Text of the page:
Earlier in the day, while still hiding in my blankets and wondering how it was all going to work out, I read this:

Long, long ago [God] decided to adopt us into his family through Jesus Christ. (What pleasure he took in planning this!) He wanted us to enter into the celebration of his lavish gift-giving by the hand of his beloved Son. (Ephesians 1:3-6 MSG)

What a pleasure he took in planning it!

He wanted to celebrate with lavish gift-giving!

I always end up turning happy occasions into a stressful obstacle course of doom, but God provides a great example of celebration and generosity. This birthday season (March Madness!), I want to take pleasure in planning a lavish gift-giving celebration for my kids!

Jesus Is Bigger Than The Pile I’m Standing In


Life is good at the ZugHaus. Not rainbows-and-puppies good, but I-have-a-basement-during-a-tornado good. I’m continually encouraged that Jesus trumps All Things Shitty, which leads me to complain less when circumstances are less than desirable.

Our car broke down again, for instance. We were on our way home from the Folk Life Festival – tired, hungry, thirsty, and cranky. We have a knack for breaking down late on Sunday afternoons, by the way.


Usually I’m a glass-half-empty kinda girl, and I’m also likely to complain that the glass has a piece of food stuck to it or is the wrong color. “Fuck you and your stupid glass metaphor!” is what I often think (and occasionally say out loud).

But I can’t deny the miracle that is happening in my heart. Specifically, the miracle that happened in my heart as we sat on the side of the road while I tried to keep my kids from running onto the highway. As my mind clicked through all the events our car was needed for in the coming week – a school play, hauling video gear to an event, grocery shopping – my heart kept not freaking out.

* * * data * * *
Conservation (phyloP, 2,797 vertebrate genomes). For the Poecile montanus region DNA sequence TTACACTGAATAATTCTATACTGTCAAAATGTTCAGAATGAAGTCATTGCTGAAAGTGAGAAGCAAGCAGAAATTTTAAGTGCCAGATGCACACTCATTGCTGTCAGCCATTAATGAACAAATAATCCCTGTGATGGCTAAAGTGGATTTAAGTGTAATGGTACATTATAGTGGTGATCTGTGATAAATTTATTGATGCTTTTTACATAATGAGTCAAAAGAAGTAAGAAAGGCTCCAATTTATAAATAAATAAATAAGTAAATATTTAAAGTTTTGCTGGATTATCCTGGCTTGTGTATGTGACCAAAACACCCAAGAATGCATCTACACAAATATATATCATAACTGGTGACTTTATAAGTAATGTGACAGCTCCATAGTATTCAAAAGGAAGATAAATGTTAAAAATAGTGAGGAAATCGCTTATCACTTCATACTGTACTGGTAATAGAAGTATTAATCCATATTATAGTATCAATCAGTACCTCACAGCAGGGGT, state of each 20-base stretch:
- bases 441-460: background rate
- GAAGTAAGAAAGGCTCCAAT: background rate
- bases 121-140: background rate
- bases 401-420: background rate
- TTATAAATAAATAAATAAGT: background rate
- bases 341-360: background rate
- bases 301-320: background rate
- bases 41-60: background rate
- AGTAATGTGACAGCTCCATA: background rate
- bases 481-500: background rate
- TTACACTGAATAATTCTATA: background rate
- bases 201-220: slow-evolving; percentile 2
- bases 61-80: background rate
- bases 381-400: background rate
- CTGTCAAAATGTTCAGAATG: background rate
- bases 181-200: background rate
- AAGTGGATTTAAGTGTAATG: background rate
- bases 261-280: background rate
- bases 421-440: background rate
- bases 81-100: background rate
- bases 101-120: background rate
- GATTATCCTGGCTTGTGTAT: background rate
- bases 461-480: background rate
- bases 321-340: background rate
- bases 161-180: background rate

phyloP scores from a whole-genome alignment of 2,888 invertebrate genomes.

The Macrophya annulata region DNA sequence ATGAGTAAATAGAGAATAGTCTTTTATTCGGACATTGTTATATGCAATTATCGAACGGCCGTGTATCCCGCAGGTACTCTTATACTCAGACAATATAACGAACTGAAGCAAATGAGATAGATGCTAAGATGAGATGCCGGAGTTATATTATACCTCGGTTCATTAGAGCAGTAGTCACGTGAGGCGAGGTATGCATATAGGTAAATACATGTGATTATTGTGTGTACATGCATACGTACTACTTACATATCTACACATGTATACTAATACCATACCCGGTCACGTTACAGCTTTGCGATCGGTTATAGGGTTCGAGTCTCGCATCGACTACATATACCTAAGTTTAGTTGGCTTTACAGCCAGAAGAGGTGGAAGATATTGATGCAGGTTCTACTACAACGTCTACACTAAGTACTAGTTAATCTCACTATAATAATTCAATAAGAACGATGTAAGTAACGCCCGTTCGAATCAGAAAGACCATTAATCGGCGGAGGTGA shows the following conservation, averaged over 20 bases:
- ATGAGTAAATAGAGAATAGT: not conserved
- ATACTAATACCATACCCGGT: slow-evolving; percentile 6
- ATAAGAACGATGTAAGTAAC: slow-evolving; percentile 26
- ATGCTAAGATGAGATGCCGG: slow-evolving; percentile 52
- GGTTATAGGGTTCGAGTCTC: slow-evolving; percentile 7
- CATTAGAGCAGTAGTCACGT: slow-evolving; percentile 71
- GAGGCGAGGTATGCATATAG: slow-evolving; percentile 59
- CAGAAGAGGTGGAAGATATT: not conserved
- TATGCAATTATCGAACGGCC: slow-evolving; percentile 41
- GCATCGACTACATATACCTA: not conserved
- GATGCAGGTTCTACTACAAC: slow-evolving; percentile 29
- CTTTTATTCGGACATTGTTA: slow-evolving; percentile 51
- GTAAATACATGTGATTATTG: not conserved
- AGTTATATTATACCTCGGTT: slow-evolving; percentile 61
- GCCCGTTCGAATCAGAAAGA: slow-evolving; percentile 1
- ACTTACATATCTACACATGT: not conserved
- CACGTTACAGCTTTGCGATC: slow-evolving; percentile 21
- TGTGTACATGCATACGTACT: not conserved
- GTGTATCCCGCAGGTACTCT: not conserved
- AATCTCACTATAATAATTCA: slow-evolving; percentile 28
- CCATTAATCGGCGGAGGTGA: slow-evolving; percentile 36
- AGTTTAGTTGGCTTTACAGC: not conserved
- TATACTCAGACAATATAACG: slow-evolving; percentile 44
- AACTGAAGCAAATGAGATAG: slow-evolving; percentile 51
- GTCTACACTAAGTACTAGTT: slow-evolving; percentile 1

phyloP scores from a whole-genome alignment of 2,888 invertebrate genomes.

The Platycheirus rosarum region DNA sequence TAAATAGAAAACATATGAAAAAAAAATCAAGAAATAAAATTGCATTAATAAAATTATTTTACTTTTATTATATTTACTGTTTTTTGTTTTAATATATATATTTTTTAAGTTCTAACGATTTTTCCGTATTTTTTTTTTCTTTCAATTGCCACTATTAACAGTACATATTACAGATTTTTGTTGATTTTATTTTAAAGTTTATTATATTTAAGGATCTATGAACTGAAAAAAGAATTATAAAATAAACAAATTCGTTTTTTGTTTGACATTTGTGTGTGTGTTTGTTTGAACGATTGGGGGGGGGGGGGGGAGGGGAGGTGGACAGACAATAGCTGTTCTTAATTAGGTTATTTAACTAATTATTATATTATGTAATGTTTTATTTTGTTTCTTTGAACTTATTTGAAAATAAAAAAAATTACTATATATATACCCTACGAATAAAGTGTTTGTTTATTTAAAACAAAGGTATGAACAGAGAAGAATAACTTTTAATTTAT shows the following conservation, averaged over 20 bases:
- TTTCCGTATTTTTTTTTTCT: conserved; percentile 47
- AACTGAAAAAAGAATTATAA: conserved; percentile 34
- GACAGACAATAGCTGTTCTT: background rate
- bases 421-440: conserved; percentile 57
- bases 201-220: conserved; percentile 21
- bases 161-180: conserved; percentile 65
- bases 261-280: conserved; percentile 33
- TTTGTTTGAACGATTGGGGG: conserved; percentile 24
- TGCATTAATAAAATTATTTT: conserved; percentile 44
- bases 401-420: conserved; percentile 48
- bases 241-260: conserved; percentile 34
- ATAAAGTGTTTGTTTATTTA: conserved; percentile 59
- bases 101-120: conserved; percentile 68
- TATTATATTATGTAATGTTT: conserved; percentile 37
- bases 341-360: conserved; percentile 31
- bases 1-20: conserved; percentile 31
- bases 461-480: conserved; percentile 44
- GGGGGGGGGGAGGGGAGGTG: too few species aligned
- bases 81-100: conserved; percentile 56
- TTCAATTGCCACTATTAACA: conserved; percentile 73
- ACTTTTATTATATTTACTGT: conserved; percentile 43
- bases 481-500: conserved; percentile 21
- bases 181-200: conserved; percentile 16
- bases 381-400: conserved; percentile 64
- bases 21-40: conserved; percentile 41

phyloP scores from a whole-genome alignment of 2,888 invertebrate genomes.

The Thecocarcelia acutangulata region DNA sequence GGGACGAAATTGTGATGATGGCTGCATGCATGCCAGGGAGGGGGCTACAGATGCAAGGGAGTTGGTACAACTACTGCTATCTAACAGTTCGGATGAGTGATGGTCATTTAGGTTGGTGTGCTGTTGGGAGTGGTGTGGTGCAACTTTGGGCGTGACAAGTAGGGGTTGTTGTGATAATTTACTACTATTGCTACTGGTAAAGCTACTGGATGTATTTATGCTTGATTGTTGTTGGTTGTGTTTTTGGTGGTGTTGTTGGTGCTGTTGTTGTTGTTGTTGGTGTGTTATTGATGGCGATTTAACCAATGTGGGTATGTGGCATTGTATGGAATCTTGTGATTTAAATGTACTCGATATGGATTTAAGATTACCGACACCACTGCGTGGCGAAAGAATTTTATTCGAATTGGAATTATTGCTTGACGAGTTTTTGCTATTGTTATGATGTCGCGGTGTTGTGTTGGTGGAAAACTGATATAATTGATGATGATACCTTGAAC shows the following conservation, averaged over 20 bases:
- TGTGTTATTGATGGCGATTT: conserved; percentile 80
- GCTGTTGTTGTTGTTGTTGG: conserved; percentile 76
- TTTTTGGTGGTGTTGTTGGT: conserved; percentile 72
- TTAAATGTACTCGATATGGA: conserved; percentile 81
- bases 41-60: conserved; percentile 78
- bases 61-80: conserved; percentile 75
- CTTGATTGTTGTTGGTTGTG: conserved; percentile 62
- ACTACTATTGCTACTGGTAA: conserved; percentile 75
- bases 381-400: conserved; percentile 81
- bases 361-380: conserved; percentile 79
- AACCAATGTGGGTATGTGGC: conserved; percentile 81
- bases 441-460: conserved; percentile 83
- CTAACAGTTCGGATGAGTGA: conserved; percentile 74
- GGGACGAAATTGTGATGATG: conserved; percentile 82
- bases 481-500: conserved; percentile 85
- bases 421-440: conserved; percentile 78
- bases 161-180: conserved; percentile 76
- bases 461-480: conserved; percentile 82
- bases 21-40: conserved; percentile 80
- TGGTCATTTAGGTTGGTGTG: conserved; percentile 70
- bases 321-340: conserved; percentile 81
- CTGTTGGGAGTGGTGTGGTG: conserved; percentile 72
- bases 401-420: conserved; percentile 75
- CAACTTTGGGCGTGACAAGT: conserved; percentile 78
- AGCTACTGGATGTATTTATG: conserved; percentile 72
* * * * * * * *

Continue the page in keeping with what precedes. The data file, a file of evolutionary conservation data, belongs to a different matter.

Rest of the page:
The miracle in my heart that week was not that I saw the glass half full for once, but that I found it SO AMAZING THAT I HAVE THIS AWESOME GLASS!

At the time, I didn’t know how the week was going to come together, but as it played out I realized…

  • I got to snuggle on the bus commute home from an event with Bryan
  • We got to ride the bus as a family to a school event, and my kids thought they were on a roller coaster adventure
  • A friend was able to serve and bless our family by replacing the broken hose in our car
  • Grocery shopping became a social event when a friend let me tag along with her to the store

When I’m in my Eeyore mindset I see those things as burdens, not blessings; disruptions, not adventures. But a changed perspective and open heart made a stressful week so much more fun.

I’m curious… How has your perspective toward shitty circumstances been challenged?

Momageddon: The Helpful Advice Edition (please disregard).

Sometimes I get really clingy about my advice books. As a new mother, I remember frantically reading every book about sleeping babies while nursing a 6 week old who decided to stop sleeping. I was frantic, and exhausted, and livid that she was not sticking to The Plan.

The Plan which included sleeping.

I was so beyond the end of my wits that I wasn’t even reading books straight through. I was skimming chapter titles and bolded sentences, and copying bulleted lists and charts with pen on paper.

My brain became like those videos on David Letterman where they edit together random words from a speech so it sounds like a Presidential candidate says, “I bork Sarah Palin every Thursday.”

Recently I read a couple books that were helpful and encouraging to me as a parent, but I found myself hoarding facts again like I tend to do. Only now I’m older and displaying signs of hereditary dementia and start to panic because I can’t remember what to say when it’s the moment of truth and I need to say something really… parental.